A maid from the sticks is lusted after by almost every member of a army major’s household in “The 7th Sun of Love,” a period drama notionally centered on class and sexual politics that’s undercut by lackluster direction and scripting. Centered, like veteran helmer Vangelis Serdaris’ previous “Vassiliki” (1997), on an abused but plucky young woman, “Sun” doesn’t look likely to shine far offshore.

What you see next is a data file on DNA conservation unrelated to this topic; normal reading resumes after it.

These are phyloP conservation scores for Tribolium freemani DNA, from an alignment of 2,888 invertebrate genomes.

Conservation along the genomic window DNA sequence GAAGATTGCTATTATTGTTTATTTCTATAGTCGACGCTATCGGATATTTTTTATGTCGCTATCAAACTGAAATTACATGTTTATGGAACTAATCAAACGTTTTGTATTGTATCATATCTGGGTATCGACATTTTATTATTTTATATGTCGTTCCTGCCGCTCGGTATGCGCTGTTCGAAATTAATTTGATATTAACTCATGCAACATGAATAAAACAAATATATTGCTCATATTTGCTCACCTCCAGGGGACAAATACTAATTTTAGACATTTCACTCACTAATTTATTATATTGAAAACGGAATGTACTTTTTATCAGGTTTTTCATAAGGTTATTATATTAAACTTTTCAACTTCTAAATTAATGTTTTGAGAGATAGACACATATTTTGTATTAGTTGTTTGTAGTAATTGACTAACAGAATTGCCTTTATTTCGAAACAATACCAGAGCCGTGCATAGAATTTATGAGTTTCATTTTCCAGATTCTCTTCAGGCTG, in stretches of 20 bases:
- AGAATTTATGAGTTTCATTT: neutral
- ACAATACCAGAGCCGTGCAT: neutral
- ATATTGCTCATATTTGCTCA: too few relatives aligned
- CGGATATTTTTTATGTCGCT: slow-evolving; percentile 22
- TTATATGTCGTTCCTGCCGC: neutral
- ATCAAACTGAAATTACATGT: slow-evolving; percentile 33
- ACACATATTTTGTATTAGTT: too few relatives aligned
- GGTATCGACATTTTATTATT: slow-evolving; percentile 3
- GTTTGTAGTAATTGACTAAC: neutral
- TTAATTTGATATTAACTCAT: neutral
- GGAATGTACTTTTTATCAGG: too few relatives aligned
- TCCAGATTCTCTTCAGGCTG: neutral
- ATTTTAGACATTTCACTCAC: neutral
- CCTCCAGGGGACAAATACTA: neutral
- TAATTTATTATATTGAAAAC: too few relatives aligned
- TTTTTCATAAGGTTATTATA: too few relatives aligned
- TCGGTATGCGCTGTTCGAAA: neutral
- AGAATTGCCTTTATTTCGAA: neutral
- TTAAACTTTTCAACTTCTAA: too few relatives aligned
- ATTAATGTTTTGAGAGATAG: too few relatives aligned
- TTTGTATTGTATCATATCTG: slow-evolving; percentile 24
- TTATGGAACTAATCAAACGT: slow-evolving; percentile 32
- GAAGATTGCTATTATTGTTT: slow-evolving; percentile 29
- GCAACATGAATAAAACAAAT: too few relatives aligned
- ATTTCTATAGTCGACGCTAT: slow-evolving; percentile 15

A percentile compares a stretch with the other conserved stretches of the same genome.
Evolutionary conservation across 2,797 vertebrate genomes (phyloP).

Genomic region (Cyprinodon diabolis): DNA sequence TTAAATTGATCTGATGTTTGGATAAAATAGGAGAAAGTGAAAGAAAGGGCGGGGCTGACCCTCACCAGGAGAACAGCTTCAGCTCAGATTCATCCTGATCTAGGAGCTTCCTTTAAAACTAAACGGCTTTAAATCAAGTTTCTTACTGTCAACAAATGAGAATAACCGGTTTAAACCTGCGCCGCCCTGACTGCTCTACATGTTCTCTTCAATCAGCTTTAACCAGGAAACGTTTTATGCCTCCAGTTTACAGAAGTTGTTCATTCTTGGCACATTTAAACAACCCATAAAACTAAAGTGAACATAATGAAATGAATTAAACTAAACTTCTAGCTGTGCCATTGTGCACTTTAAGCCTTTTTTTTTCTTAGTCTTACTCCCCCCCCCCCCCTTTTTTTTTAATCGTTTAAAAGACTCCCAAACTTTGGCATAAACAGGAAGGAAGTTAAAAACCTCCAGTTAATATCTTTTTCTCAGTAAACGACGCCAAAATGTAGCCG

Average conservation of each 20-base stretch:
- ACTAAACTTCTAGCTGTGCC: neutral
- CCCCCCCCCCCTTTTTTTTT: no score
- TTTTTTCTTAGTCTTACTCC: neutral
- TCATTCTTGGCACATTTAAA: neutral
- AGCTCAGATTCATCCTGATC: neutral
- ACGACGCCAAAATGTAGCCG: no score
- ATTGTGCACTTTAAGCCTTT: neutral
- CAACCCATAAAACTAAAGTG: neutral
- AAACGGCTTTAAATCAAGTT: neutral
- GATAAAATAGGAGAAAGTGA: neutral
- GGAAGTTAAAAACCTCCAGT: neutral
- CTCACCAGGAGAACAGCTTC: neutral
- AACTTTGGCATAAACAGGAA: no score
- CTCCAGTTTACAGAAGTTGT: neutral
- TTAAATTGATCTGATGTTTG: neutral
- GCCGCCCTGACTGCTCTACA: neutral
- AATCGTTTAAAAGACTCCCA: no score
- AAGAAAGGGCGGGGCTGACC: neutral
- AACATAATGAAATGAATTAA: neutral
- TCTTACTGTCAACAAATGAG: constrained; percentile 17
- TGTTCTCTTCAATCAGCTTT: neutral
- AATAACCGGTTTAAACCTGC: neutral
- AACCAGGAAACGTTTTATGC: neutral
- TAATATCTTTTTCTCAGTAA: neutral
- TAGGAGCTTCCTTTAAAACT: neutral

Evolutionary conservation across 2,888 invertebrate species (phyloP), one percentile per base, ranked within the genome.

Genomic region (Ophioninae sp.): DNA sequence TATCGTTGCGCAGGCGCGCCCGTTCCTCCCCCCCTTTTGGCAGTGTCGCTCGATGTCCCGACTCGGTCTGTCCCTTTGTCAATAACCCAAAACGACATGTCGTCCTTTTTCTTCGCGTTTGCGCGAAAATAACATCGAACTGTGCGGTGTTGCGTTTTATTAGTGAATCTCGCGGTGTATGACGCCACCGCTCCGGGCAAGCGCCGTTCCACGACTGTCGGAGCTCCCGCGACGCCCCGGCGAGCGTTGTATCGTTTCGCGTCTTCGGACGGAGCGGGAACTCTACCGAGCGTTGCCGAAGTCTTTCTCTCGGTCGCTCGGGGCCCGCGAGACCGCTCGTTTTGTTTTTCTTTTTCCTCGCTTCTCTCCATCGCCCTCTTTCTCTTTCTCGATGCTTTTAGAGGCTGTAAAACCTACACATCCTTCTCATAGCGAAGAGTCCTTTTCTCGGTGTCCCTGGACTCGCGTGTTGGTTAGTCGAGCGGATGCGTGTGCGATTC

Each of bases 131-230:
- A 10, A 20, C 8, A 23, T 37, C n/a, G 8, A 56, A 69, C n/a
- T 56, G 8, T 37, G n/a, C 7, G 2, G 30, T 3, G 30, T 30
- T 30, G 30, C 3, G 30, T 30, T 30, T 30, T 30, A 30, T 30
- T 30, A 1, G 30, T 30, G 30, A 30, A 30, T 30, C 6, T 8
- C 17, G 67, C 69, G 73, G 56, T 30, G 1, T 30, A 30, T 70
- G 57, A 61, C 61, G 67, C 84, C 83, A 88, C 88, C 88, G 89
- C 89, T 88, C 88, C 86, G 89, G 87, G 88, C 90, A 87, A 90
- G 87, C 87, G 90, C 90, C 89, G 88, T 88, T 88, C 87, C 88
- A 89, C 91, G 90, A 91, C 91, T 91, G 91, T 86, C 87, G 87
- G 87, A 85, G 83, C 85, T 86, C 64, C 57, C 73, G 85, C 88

Story is largely set in 1922, a watershed year in which Greece’s territorial aspirations in Turkey received a bloody, final setback. As Aglaia (Katerina Papadaki) is groped by the manservant (Hrysanthos Pavlou), the major (Thodoros Skourtas) and his wife (Maria Kavoukidou), but finally turns the tables on the whole rotten lot, the film draws parallels between their behavior and the last gasp of an arrogant, ruling elite. That’s fine, but the drama is unconvincing on a human level and fails to develop much atmosphere. Kavoukidou brings some style as the cool, sapphic-inclined wife and Papadaki is OK as the canny country girl. Period design and costumes are pro. Amazingly, pic won three prizes at Greece’s State Cinema Awards last November, including best direction and script.